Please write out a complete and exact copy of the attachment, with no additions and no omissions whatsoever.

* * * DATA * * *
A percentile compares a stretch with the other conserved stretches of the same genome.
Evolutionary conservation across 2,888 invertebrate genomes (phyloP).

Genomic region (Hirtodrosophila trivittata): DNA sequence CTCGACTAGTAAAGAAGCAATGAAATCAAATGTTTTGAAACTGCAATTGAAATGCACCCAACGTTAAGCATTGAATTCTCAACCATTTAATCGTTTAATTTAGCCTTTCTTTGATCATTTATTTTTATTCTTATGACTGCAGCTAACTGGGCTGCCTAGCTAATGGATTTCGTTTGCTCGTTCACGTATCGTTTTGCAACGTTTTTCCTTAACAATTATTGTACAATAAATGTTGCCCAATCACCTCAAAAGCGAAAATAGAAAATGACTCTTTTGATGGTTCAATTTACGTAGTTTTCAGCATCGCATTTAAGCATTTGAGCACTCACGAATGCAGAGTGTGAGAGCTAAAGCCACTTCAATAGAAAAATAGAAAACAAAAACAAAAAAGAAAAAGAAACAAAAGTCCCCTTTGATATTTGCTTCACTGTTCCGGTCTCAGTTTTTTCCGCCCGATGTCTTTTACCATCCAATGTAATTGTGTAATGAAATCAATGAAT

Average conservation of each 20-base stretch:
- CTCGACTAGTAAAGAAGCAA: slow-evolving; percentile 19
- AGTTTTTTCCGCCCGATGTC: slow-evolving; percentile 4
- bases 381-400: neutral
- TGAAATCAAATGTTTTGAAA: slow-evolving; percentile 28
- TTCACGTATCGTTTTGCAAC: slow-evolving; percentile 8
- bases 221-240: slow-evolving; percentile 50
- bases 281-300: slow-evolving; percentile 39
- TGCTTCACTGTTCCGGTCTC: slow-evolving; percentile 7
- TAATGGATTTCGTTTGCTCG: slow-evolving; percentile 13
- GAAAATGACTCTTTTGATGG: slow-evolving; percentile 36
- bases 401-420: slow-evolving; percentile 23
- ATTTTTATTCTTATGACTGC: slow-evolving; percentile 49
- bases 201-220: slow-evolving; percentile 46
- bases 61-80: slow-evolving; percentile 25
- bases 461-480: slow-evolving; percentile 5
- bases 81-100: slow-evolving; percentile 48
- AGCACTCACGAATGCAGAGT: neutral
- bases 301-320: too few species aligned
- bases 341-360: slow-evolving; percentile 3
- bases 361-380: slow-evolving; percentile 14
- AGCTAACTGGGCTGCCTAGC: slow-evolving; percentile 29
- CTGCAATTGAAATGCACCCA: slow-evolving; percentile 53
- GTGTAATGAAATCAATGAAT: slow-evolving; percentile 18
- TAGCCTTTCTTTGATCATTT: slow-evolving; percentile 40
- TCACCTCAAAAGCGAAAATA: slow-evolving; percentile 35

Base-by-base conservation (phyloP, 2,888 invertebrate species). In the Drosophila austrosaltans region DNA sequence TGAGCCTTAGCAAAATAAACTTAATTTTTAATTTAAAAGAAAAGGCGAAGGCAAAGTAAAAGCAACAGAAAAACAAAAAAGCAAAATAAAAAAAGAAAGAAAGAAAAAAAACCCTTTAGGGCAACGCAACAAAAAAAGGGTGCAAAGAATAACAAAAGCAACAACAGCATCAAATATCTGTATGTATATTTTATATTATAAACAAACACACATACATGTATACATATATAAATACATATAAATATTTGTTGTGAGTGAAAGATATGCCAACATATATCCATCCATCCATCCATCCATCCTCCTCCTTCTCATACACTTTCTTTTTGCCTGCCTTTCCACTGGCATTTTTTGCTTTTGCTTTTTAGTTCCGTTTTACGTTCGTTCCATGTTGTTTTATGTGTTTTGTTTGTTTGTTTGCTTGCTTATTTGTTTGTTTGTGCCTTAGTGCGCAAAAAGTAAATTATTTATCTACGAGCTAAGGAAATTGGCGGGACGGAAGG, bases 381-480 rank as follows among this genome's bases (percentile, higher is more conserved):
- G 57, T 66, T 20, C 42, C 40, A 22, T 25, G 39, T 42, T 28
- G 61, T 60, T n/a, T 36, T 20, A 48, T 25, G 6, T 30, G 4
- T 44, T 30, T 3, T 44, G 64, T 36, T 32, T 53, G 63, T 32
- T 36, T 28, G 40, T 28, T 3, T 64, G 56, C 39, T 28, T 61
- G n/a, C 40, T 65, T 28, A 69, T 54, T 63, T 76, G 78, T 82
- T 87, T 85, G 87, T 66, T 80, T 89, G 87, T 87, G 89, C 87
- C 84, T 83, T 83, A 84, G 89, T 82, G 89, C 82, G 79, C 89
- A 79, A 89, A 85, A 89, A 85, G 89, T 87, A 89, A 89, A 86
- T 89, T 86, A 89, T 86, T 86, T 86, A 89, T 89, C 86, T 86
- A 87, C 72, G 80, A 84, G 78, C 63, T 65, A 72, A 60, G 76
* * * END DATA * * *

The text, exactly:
A percentile compares a stretch with the other conserved stretches of the same genome.
Evolutionary conservation across 2,888 invertebrate genomes (phyloP).

Genomic region (Hirtodrosophila trivittata): DNA sequence CTCGACTAGTAAAGAAGCAATGAAATCAAATGTTTTGAAACTGCAATTGAAATGCACCCAACGTTAAGCATTGAATTCTCAACCATTTAATCGTTTAATTTAGCCTTTCTTTGATCATTTATTTTTATTCTTATGACTGCAGCTAACTGGGCTGCCTAGCTAATGGATTTCGTTTGCTCGTTCACGTATCGTTTTGCAACGTTTTTCCTTAACAATTATTGTACAATAAATGTTGCCCAATCACCTCAAAAGCGAAAATAGAAAATGACTCTTTTGATGGTTCAATTTACGTAGTTTTCAGCATCGCATTTAAGCATTTGAGCACTCACGAATGCAGAGTGTGAGAGCTAAAGCCACTTCAATAGAAAAATAGAAAACAAAAACAAAAAAGAAAAAGAAACAAAAGTCCCCTTTGATATTTGCTTCACTGTTCCGGTCTCAGTTTTTTCCGCCCGATGTCTTTTACCATCCAATGTAATTGTGTAATGAAATCAATGAAT

Average conservation of each 20-base stretch:
- CTCGACTAGTAAAGAAGCAA: slow-evolving; percentile 19
- AGTTTTTTCCGCCCGATGTC: slow-evolving; percentile 4
- bases 381-400: neutral
- TGAAATCAAATGTTTTGAAA: slow-evolving; percentile 28
- TTCACGTATCGTTTTGCAAC: slow-evolving; percentile 8
- bases 221-240: slow-evolving; percentile 50
- bases 281-300: slow-evolving; percentile 39
- TGCTTCACTGTTCCGGTCTC: slow-evolving; percentile 7
- TAATGGATTTCGTTTGCTCG: slow-evolving; percentile 13
- GAAAATGACTCTTTTGATGG: slow-evolving; percentile 36
- bases 401-420: slow-evolving; percentile 23
- ATTTTTATTCTTATGACTGC: slow-evolving; percentile 49
- bases 201-220: slow-evolving; percentile 46
- bases 61-80: slow-evolving; percentile 25
- bases 461-480: slow-evolving; percentile 5
- bases 81-100: slow-evolving; percentile 48
- AGCACTCACGAATGCAGAGT: neutral
- bases 301-320: too few species aligned
- bases 341-360: slow-evolving; percentile 3
- bases 361-380: slow-evolving; percentile 14
- AGCTAACTGGGCTGCCTAGC: slow-evolving; percentile 29
- CTGCAATTGAAATGCACCCA: slow-evolving; percentile 53
- GTGTAATGAAATCAATGAAT: slow-evolving; percentile 18
- TAGCCTTTCTTTGATCATTT: slow-evolving; percentile 40
- TCACCTCAAAAGCGAAAATA: slow-evolving; percentile 35

Base-by-base conservation (phyloP, 2,888 invertebrate species). In the Drosophila austrosaltans region DNA sequence TGAGCCTTAGCAAAATAAACTTAATTTTTAATTTAAAAGAAAAGGCGAAGGCAAAGTAAAAGCAACAGAAAAACAAAAAAGCAAAATAAAAAAAGAAAGAAAGAAAAAAAACCCTTTAGGGCAACGCAACAAAAAAAGGGTGCAAAGAATAACAAAAGCAACAACAGCATCAAATATCTGTATGTATATTTTATATTATAAACAAACACACATACATGTATACATATATAAATACATATAAATATTTGTTGTGAGTGAAAGATATGCCAACATATATCCATCCATCCATCCATCCATCCTCCTCCTTCTCATACACTTTCTTTTTGCCTGCCTTTCCACTGGCATTTTTTGCTTTTGCTTTTTAGTTCCGTTTTACGTTCGTTCCATGTTGTTTTATGTGTTTTGTTTGTTTGTTTGCTTGCTTATTTGTTTGTTTGTGCCTTAGTGCGCAAAAAGTAAATTATTTATCTACGAGCTAAGGAAATTGGCGGGACGGAAGG, bases 381-480 rank as follows among this genome's bases (percentile, higher is more conserved):
- G 57, T 66, T 20, C 42, C 40, A 22, T 25, G 39, T 42, T 28
- G 61, T 60, T n/a, T 36, T 20, A 48, T 25, G 6, T 30, G 4
- T 44, T 30, T 3, T 44, G 64, T 36, T 32, T 53, G 63, T 32
- T 36, T 28, G 40, T 28, T 3, T 64, G 56, C 39, T 28, T 61
- G n/a, C 40, T 65, T 28, A 69, T 54, T 63, T 76, G 78, T 82
- T 87, T 85, G 87, T 66, T 80, T 89, G 87, T 87, G 89, C 87
- C 84, T 83, T 83, A 84, G 89, T 82, G 89, C 82, G 79, C 89
- A 79, A 89, A 85, A 89, A 85, G 89, T 87, A 89, A 89, A 86
- T 89, T 86, A 89, T 86, T 86, T 86, A 89, T 89, C 86, T 86
- A 87, C 72, G 80, A 84, G 78, C 63, T 65, A 72, A 60, G 76